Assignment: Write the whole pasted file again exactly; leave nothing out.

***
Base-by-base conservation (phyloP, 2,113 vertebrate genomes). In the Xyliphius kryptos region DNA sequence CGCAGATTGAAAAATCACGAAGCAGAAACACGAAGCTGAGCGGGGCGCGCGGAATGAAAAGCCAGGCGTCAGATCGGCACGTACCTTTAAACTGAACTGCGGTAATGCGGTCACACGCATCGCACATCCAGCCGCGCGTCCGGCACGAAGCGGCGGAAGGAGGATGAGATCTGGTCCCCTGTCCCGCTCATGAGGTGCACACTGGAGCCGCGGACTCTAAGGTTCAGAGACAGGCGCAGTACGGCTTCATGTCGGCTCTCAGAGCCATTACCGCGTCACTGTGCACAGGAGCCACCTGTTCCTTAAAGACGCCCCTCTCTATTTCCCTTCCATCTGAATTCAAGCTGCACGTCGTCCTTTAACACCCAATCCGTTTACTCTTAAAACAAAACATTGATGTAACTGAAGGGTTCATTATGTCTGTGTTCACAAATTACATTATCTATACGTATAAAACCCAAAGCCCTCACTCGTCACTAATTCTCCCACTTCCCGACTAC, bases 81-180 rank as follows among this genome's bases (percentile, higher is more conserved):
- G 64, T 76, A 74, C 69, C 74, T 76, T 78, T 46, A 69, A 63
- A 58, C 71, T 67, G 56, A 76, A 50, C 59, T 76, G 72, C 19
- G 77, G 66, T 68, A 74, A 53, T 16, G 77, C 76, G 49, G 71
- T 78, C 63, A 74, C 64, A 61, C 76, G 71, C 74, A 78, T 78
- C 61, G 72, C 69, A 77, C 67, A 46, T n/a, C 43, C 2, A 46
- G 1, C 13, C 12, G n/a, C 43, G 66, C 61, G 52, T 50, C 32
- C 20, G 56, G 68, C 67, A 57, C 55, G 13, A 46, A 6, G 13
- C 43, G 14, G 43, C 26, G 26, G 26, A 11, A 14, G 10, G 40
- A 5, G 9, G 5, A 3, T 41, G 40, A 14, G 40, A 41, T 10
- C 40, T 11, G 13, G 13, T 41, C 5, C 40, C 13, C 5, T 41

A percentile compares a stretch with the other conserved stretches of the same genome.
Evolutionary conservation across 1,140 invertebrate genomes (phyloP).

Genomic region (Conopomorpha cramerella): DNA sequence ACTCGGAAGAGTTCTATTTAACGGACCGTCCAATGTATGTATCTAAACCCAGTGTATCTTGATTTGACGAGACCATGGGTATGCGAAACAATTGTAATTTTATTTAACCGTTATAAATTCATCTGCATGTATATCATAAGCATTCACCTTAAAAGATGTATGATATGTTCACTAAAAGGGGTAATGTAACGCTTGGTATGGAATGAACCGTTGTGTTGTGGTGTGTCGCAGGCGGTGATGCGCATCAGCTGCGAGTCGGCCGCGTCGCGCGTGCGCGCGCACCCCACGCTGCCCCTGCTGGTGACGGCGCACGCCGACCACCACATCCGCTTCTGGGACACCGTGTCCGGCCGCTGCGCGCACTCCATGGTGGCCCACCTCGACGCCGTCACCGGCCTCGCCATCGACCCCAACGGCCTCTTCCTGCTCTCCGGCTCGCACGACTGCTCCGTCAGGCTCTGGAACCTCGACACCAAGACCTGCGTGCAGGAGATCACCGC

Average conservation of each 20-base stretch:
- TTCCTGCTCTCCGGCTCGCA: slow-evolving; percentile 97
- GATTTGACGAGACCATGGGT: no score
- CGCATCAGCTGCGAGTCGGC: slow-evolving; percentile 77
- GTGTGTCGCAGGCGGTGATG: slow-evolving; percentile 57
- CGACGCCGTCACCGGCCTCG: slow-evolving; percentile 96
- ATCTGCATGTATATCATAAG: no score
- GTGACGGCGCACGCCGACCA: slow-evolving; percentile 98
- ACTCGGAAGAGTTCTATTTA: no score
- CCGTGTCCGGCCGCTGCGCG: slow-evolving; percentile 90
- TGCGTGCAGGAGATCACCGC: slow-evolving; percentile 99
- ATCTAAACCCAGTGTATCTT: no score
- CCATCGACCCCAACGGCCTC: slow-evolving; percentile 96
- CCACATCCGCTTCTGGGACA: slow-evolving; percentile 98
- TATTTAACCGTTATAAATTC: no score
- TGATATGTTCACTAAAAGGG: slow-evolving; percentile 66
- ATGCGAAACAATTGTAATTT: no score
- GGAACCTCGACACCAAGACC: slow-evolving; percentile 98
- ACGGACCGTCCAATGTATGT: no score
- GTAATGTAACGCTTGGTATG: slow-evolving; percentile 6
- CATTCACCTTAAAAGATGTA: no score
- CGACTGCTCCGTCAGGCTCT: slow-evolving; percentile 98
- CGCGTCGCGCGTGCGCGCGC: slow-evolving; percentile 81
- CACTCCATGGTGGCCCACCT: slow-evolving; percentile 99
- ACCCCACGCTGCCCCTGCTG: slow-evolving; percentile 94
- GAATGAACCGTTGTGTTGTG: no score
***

Base-by-base conservation (phyloP, 2,113 vertebrate genomes). In the Xyliphius kryptos region DNA sequence CGCAGATTGAAAAATCACGAAGCAGAAACACGAAGCTGAGCGGGGCGCGCGGAATGAAAAGCCAGGCGTCAGATCGGCACGTACCTTTAAACTGAACTGCGGTAATGCGGTCACACGCATCGCACATCCAGCCGCGCGTCCGGCACGAAGCGGCGGAAGGAGGATGAGATCTGGTCCCCTGTCCCGCTCATGAGGTGCACACTGGAGCCGCGGACTCTAAGGTTCAGAGACAGGCGCAGTACGGCTTCATGTCGGCTCTCAGAGCCATTACCGCGTCACTGTGCACAGGAGCCACCTGTTCCTTAAAGACGCCCCTCTCTATTTCCCTTCCATCTGAATTCAAGCTGCACGTCGTCCTTTAACACCCAATCCGTTTACTCTTAAAACAAAACATTGATGTAACTGAAGGGTTCATTATGTCTGTGTTCACAAATTACATTATCTATACGTATAAAACCCAAAGCCCTCACTCGTCACTAATTCTCCCACTTCCCGACTAC, bases 81-180 rank as follows among this genome's bases (percentile, higher is more conserved):
- G 64, T 76, A 74, C 69, C 74, T 76, T 78, T 46, A 69, A 63
- A 58, C 71, T 67, G 56, A 76, A 50, C 59, T 76, G 72, C 19
- G 77, G 66, T 68, A 74, A 53, T 16, G 77, C 76, G 49, G 71
- T 78, C 63, A 74, C 64, A 61, C 76, G 71, C 74, A 78, T 78
- C 61, G 72, C 69, A 77, C 67, A 46, T n/a, C 43, C 2, A 46
- G 1, C 13, C 12, G n/a, C 43, G 66, C 61, G 52, T 50, C 32
- C 20, G 56, G 68, C 67, A 57, C 55, G 13, A 46, A 6, G 13
- C 43, G 14, G 43, C 26, G 26, G 26, A 11, A 14, G 10, G 40
- A 5, G 9, G 5, A 3, T 41, G 40, A 14, G 40, A 41, T 10
- C 40, T 11, G 13, G 13, T 41, C 5, C 40, C 13, C 5, T 41

A percentile compares a stretch with the other conserved stretches of the same genome.
Evolutionary conservation across 1,140 invertebrate genomes (phyloP).

Genomic region (Conopomorpha cramerella): DNA sequence ACTCGGAAGAGTTCTATTTAACGGACCGTCCAATGTATGTATCTAAACCCAGTGTATCTTGATTTGACGAGACCATGGGTATGCGAAACAATTGTAATTTTATTTAACCGTTATAAATTCATCTGCATGTATATCATAAGCATTCACCTTAAAAGATGTATGATATGTTCACTAAAAGGGGTAATGTAACGCTTGGTATGGAATGAACCGTTGTGTTGTGGTGTGTCGCAGGCGGTGATGCGCATCAGCTGCGAGTCGGCCGCGTCGCGCGTGCGCGCGCACCCCACGCTGCCCCTGCTGGTGACGGCGCACGCCGACCACCACATCCGCTTCTGGGACACCGTGTCCGGCCGCTGCGCGCACTCCATGGTGGCCCACCTCGACGCCGTCACCGGCCTCGCCATCGACCCCAACGGCCTCTTCCTGCTCTCCGGCTCGCACGACTGCTCCGTCAGGCTCTGGAACCTCGACACCAAGACCTGCGTGCAGGAGATCACCGC

Average conservation of each 20-base stretch:
- TTCCTGCTCTCCGGCTCGCA: slow-evolving; percentile 97
- GATTTGACGAGACCATGGGT: no score
- CGCATCAGCTGCGAGTCGGC: slow-evolving; percentile 77
- GTGTGTCGCAGGCGGTGATG: slow-evolving; percentile 57
- CGACGCCGTCACCGGCCTCG: slow-evolving; percentile 96
- ATCTGCATGTATATCATAAG: no score
- GTGACGGCGCACGCCGACCA: slow-evolving; percentile 98
- ACTCGGAAGAGTTCTATTTA: no score
- CCGTGTCCGGCCGCTGCGCG: slow-evolving; percentile 90
- TGCGTGCAGGAGATCACCGC: slow-evolving; percentile 99
- ATCTAAACCCAGTGTATCTT: no score
- CCATCGACCCCAACGGCCTC: slow-evolving; percentile 96
- CCACATCCGCTTCTGGGACA: slow-evolving; percentile 98
- TATTTAACCGTTATAAATTC: no score
- TGATATGTTCACTAAAAGGG: slow-evolving; percentile 66
- ATGCGAAACAATTGTAATTT: no score
- GGAACCTCGACACCAAGACC: slow-evolving; percentile 98
- ACGGACCGTCCAATGTATGT: no score
- GTAATGTAACGCTTGGTATG: slow-evolving; percentile 6
- CATTCACCTTAAAAGATGTA: no score
- CGACTGCTCCGTCAGGCTCT: slow-evolving; percentile 98
- CGCGTCGCGCGTGCGCGCGC: slow-evolving; percentile 81
- CACTCCATGGTGGCCCACCT: slow-evolving; percentile 99
- ACCCCACGCTGCCCCTGCTG: slow-evolving; percentile 94
- GAATGAACCGTTGTGTTGTG: no score